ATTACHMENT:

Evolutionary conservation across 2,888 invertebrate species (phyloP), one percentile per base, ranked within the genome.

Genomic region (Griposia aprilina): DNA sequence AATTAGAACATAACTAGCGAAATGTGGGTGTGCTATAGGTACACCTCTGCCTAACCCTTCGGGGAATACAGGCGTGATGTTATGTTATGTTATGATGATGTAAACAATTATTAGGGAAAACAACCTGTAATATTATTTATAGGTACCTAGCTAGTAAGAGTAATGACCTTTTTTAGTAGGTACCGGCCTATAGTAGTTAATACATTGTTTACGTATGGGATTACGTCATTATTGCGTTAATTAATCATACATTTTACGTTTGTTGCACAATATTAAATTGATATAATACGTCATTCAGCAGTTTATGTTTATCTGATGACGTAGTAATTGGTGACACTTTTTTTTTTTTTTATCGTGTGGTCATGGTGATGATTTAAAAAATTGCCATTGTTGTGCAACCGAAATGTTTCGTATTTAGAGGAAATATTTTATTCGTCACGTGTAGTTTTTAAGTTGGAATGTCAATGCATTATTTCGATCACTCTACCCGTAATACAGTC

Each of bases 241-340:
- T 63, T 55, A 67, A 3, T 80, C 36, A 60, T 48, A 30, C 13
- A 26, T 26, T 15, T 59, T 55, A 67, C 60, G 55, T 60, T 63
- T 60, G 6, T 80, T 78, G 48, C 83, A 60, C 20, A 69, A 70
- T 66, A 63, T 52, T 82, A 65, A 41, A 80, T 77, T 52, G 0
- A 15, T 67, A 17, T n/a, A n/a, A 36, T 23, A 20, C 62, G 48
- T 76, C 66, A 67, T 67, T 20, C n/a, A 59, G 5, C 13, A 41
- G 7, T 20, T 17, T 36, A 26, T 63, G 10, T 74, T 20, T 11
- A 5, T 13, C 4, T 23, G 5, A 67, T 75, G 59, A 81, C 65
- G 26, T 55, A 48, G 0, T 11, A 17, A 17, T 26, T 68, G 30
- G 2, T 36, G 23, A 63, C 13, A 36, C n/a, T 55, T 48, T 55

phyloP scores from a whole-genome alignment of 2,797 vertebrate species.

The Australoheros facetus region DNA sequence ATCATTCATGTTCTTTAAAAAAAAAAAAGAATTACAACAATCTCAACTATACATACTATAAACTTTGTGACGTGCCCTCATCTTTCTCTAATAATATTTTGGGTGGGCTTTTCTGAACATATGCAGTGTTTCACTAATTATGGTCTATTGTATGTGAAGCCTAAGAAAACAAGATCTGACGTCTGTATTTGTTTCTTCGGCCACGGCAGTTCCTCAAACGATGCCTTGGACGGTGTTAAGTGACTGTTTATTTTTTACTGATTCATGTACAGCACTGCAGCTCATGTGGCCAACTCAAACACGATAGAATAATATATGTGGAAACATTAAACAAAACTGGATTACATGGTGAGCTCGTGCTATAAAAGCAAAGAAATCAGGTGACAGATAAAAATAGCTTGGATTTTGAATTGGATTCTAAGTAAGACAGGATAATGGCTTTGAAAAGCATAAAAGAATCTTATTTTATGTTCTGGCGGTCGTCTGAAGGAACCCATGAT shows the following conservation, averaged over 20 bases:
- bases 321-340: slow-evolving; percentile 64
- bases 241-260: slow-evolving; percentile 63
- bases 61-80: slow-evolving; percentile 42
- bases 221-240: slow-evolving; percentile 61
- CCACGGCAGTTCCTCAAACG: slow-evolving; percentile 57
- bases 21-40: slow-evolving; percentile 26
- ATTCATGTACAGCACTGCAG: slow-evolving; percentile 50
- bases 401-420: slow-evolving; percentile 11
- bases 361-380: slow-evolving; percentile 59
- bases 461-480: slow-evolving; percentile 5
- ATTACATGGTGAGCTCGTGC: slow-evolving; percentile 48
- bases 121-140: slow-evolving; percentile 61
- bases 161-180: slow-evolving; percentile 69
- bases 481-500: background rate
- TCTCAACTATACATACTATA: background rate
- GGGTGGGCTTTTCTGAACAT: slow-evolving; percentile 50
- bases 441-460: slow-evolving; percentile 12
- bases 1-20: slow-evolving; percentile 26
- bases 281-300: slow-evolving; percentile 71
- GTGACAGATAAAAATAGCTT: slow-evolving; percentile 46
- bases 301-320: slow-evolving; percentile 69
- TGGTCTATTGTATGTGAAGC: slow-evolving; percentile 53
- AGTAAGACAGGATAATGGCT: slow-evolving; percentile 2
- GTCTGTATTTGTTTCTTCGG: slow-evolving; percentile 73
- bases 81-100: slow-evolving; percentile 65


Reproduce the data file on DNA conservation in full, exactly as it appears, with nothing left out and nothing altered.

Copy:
Evolutionary conservation across 2,888 invertebrate species (phyloP), one percentile per base, ranked within the genome.

Genomic region (Griposia aprilina): DNA sequence AATTAGAACATAACTAGCGAAATGTGGGTGTGCTATAGGTACACCTCTGCCTAACCCTTCGGGGAATACAGGCGTGATGTTATGTTATGTTATGATGATGTAAACAATTATTAGGGAAAACAACCTGTAATATTATTTATAGGTACCTAGCTAGTAAGAGTAATGACCTTTTTTAGTAGGTACCGGCCTATAGTAGTTAATACATTGTTTACGTATGGGATTACGTCATTATTGCGTTAATTAATCATACATTTTACGTTTGTTGCACAATATTAAATTGATATAATACGTCATTCAGCAGTTTATGTTTATCTGATGACGTAGTAATTGGTGACACTTTTTTTTTTTTTTATCGTGTGGTCATGGTGATGATTTAAAAAATTGCCATTGTTGTGCAACCGAAATGTTTCGTATTTAGAGGAAATATTTTATTCGTCACGTGTAGTTTTTAAGTTGGAATGTCAATGCATTATTTCGATCACTCTACCCGTAATACAGTC

Each of bases 241-340:
- T 63, T 55, A 67, A 3, T 80, C 36, A 60, T 48, A 30, C 13
- A 26, T 26, T 15, T 59, T 55, A 67, C 60, G 55, T 60, T 63
- T 60, G 6, T 80, T 78, G 48, C 83, A 60, C 20, A 69, A 70
- T 66, A 63, T 52, T 82, A 65, A 41, A 80, T 77, T 52, G 0
- A 15, T 67, A 17, T n/a, A n/a, A 36, T 23, A 20, C 62, G 48
- T 76, C 66, A 67, T 67, T 20, C n/a, A 59, G 5, C 13, A 41
- G 7, T 20, T 17, T 36, A 26, T 63, G 10, T 74, T 20, T 11
- A 5, T 13, C 4, T 23, G 5, A 67, T 75, G 59, A 81, C 65
- G 26, T 55, A 48, G 0, T 11, A 17, A 17, T 26, T 68, G 30
- G 2, T 36, G 23, A 63, C 13, A 36, C n/a, T 55, T 48, T 55

phyloP scores from a whole-genome alignment of 2,797 vertebrate species.

The Australoheros facetus region DNA sequence ATCATTCATGTTCTTTAAAAAAAAAAAAGAATTACAACAATCTCAACTATACATACTATAAACTTTGTGACGTGCCCTCATCTTTCTCTAATAATATTTTGGGTGGGCTTTTCTGAACATATGCAGTGTTTCACTAATTATGGTCTATTGTATGTGAAGCCTAAGAAAACAAGATCTGACGTCTGTATTTGTTTCTTCGGCCACGGCAGTTCCTCAAACGATGCCTTGGACGGTGTTAAGTGACTGTTTATTTTTTACTGATTCATGTACAGCACTGCAGCTCATGTGGCCAACTCAAACACGATAGAATAATATATGTGGAAACATTAAACAAAACTGGATTACATGGTGAGCTCGTGCTATAAAAGCAAAGAAATCAGGTGACAGATAAAAATAGCTTGGATTTTGAATTGGATTCTAAGTAAGACAGGATAATGGCTTTGAAAAGCATAAAAGAATCTTATTTTATGTTCTGGCGGTCGTCTGAAGGAACCCATGAT shows the following conservation, averaged over 20 bases:
- bases 321-340: slow-evolving; percentile 64
- bases 241-260: slow-evolving; percentile 63
- bases 61-80: slow-evolving; percentile 42
- bases 221-240: slow-evolving; percentile 61
- CCACGGCAGTTCCTCAAACG: slow-evolving; percentile 57
- bases 21-40: slow-evolving; percentile 26
- ATTCATGTACAGCACTGCAG: slow-evolving; percentile 50
- bases 401-420: slow-evolving; percentile 11
- bases 361-380: slow-evolving; percentile 59
- bases 461-480: slow-evolving; percentile 5
- ATTACATGGTGAGCTCGTGC: slow-evolving; percentile 48
- bases 121-140: slow-evolving; percentile 61
- bases 161-180: slow-evolving; percentile 69
- bases 481-500: background rate
- TCTCAACTATACATACTATA: background rate
- GGGTGGGCTTTTCTGAACAT: slow-evolving; percentile 50
- bases 441-460: slow-evolving; percentile 12
- bases 1-20: slow-evolving; percentile 26
- bases 281-300: slow-evolving; percentile 71
- GTGACAGATAAAAATAGCTT: slow-evolving; percentile 46
- bases 301-320: slow-evolving; percentile 69
- TGGTCTATTGTATGTGAAGC: slow-evolving; percentile 53
- AGTAAGACAGGATAATGGCT: slow-evolving; percentile 2
- GTCTGTATTTGTTTCTTCGG: slow-evolving; percentile 73
- bases 81-100: slow-evolving; percentile 65